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Students say...

What Students Say...

"Training dollars are tight right now, so getting to the class was not easy, but was it worth it! This is one of the few classes I went to where I'm leaving thinking, I can really use this stuff in my daily life." - Kathy H

"Excellent, excellent class! You rock. And thank you for the long lunch break. I thought you were crazy at first, but having that break let me really digest what you were teaching." - Paul R.

"This class is definitely not a typical Instructor Lecture, do the exercise and on to the next topic. It was more of a Knowledge transfer from experienced professionals who have 'been there and done that'." - Hank W

writings section

CFUN-03 Sunday Keynote

by Hal Helms

When I was a boy--and remember this was just after dirt was invented--I had a childhood hero, a baseball player: Mickey Mantle. Mickey Mantle was one of the greatest hitters of all time. He hit a total of 536 home runs, had a lifetime batting average of .298, and batted in over 1500 runs. For those of you not versed in baseball statistics, let me just say that those are good statistics.

Now, Alex Rodriguez is a modern-day player with good statistics, also. A couple of years ago, Rodriguez shocked the baseball world by signing a contract for a quarter of a billion dollars. Mickey? The most he ever made in a season was $100,000-and that was considered enormous.

So why the discrepancy? And such a huge discrepancy? One idea profferred is that things are just wacky-that no one is worth that kind of money. Well, maybe. But another idea, one I find both more intriguing and more accurate, is that the market for baseball players has only recently become anything like efficient. An efficient market is one that fairly values an asset. It was Mickey's poor luck to live in a time where the market for great baseball players was inefficient.

What, if anything, does this tell us about our situation? I'd like to propose the idea that today, programmers are both grossly underpaid and grossly overpaid-that the market for programmers is very inefficient. That idea that programmers are both under- and overpaid is crazy enough that it needs some explanation if I am to have any chance to convince you that it just might be true-and that the truth of this statement might be very important to you. So let me try by telling you a story.

About three years ago, I was asked to act as architect and chief programmer on the Rooms To Go ecommerce site, roomstogo.com. I spent some seven months working on the site for the largest furniture retailer in the United States. They were terrific people to work with and we had a lot of fun, but that's a different story.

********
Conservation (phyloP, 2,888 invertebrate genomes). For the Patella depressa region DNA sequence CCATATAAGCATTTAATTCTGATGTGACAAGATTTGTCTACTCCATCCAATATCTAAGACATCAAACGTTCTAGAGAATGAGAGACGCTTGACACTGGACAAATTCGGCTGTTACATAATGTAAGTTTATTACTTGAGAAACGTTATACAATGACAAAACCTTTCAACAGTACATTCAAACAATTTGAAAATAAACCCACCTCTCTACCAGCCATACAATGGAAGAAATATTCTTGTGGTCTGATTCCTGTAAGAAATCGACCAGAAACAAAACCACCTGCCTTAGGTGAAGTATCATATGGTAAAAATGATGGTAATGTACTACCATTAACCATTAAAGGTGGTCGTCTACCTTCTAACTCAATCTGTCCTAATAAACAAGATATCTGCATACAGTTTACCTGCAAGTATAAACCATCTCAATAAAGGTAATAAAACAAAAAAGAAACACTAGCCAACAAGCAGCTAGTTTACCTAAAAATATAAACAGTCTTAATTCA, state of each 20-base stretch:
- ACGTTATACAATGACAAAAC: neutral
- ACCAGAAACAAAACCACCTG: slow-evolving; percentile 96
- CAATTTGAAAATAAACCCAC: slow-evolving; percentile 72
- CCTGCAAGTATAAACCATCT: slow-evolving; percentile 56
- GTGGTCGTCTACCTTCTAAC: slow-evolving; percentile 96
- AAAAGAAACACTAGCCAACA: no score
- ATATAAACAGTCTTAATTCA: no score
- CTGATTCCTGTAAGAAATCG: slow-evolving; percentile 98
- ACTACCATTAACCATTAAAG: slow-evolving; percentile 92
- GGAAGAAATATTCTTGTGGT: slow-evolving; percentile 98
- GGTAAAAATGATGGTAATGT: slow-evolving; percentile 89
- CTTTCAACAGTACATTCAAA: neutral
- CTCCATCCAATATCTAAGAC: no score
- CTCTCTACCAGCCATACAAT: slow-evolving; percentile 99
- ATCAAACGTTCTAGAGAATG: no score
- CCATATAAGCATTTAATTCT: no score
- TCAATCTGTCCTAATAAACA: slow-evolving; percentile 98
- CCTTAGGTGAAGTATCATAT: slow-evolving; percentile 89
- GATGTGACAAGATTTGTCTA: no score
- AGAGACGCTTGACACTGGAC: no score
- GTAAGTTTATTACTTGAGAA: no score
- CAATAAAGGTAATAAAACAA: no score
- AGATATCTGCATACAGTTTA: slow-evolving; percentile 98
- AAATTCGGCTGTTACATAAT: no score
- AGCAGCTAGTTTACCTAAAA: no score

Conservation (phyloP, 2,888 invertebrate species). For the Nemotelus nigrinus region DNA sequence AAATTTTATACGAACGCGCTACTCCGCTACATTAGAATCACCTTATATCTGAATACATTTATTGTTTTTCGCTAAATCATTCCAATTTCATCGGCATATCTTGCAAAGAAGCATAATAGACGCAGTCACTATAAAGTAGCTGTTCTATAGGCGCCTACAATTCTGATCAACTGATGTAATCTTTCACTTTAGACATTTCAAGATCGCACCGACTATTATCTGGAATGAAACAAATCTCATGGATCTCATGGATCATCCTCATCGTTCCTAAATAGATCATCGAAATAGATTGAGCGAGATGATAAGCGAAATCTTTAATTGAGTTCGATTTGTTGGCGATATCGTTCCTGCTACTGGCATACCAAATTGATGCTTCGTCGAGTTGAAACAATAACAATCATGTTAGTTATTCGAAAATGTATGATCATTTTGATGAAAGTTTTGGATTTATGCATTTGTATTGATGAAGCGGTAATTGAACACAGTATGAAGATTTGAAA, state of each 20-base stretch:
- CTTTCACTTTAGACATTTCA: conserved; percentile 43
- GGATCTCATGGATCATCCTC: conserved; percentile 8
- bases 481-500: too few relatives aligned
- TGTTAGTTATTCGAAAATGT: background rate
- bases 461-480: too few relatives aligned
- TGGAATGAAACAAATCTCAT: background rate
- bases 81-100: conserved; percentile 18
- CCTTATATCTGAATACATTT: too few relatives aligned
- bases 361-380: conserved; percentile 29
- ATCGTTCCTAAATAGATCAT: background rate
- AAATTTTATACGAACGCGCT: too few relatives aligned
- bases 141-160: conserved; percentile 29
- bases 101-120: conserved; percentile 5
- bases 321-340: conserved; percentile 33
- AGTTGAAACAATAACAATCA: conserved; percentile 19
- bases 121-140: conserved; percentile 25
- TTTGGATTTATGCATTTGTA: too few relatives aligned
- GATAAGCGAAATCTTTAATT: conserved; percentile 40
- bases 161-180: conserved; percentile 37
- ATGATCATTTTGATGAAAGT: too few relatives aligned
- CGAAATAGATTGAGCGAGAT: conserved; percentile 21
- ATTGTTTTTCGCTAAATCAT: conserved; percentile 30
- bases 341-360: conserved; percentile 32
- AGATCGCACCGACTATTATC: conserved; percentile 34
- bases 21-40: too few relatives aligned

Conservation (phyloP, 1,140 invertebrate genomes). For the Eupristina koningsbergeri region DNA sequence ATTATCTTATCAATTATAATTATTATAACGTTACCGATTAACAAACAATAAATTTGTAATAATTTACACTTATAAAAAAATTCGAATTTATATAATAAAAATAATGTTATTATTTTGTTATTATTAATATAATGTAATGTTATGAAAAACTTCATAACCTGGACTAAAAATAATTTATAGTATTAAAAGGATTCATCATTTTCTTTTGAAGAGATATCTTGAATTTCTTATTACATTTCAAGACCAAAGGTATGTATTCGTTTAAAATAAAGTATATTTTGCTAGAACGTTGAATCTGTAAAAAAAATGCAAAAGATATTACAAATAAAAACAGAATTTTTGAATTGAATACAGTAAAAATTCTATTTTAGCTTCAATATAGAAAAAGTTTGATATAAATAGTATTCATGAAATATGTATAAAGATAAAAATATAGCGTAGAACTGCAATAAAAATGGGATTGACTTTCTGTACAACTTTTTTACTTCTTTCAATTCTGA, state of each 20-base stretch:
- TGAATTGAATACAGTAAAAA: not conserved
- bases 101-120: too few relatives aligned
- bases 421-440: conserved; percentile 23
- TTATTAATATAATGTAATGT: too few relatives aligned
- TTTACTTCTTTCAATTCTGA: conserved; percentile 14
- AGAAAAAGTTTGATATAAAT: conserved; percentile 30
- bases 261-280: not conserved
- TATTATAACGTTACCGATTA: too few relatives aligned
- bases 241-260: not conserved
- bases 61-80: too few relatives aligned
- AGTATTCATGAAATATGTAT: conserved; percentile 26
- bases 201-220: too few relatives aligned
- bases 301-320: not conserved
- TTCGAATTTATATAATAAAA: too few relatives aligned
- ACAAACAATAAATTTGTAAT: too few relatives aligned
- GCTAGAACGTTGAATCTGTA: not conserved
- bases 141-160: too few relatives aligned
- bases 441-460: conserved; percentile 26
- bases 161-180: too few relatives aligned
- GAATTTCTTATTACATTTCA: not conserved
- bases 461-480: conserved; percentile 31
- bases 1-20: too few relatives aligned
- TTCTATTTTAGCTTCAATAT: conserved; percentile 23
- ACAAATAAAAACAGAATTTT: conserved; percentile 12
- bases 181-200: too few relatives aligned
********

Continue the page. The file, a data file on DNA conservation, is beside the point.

As we got within a month of the site deploying, which would be coordinated with a major ad campaign, I received a phone call from a friend of mine in Boston. Dave was bursting with excitement. He had just signed a contract with a very large corporation to do an ecommerce site and was calling to tell me all about it. After hearing about the scope of the project (large), I became curious about the contract amount: how much was he getting for this big project? "$30,000," he told me proudly.

"You mean $300,000?" I asked. But no, it was $30,000. I asked Dave how long he had to do the job. "One month," he stated. I was horrified. How could anyone succeed given those parameters? "Wow, Dave, that's...a challenge. What are you going to do?" I asked him.

Matter-of-factly, Dave rejoined, "Why, that's why I'm calling you!"

If you've ever had a friend show up at your doorstep at midnight-drunk-you can imagine the position I was in. I had to help Dave, but knew the odds for success were tiny. We used both Fusebox and the Fusebox Lifecycle Process (FLiP) and-to my utter astonishment-succeeded: the project was done on budget and on time.

Now, the full story of this project would make a great book, I'm convinced, but the important point of it for our purposes is we used a ColdFusion shop in the Philippines to do the actual coding. Those of you familiar with FLiP know that it relies on coders following Fusedoc, a documentation and program definition language.

The Filipino coders, who did an excellent job, were college-educated, English-speaking, professional programmers. And what did they make for their work? $1.80 an hour. Now, I'm guessing that that sort of money doesn't excite you? No? Me neither. But is your code-or mine-orders of magnitude better, as the difference in price per line of code would indicate? Well, I worked with their code and I can tell you that it isn't. So why are we paid so much more?